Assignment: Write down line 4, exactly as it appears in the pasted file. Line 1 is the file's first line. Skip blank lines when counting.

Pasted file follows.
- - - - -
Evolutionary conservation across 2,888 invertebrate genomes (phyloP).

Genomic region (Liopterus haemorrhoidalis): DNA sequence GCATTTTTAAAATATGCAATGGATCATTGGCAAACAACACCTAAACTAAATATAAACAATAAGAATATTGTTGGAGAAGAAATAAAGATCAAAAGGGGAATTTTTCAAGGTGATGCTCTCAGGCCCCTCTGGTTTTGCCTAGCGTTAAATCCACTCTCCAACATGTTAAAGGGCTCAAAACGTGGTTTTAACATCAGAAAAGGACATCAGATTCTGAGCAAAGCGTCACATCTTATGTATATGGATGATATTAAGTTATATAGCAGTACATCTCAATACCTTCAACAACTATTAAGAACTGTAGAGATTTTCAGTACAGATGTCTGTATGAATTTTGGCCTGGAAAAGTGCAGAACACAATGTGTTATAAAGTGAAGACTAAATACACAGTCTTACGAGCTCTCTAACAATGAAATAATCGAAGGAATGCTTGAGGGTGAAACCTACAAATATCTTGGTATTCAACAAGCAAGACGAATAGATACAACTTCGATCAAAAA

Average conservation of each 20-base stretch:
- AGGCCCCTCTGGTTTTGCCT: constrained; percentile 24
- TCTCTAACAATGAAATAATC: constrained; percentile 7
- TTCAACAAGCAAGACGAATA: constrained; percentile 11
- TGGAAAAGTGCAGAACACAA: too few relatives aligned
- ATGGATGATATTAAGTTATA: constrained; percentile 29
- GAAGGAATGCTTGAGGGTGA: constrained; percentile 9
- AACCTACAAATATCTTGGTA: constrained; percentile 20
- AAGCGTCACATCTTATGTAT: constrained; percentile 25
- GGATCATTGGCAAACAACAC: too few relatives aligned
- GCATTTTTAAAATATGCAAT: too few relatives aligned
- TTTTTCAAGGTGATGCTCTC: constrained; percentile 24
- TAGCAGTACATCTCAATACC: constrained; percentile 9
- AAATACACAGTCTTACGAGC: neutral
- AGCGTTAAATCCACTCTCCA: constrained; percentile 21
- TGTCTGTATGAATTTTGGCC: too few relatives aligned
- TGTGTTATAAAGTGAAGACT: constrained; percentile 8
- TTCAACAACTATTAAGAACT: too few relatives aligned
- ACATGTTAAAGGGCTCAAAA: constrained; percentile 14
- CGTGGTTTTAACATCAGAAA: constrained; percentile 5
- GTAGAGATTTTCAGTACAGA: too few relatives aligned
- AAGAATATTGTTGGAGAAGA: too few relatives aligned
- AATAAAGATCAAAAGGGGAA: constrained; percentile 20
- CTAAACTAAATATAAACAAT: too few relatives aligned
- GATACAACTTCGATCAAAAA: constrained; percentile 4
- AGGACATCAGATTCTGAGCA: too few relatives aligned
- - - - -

- AGGCCCCTCTGGTTTTGCCT: constrained; percentile 24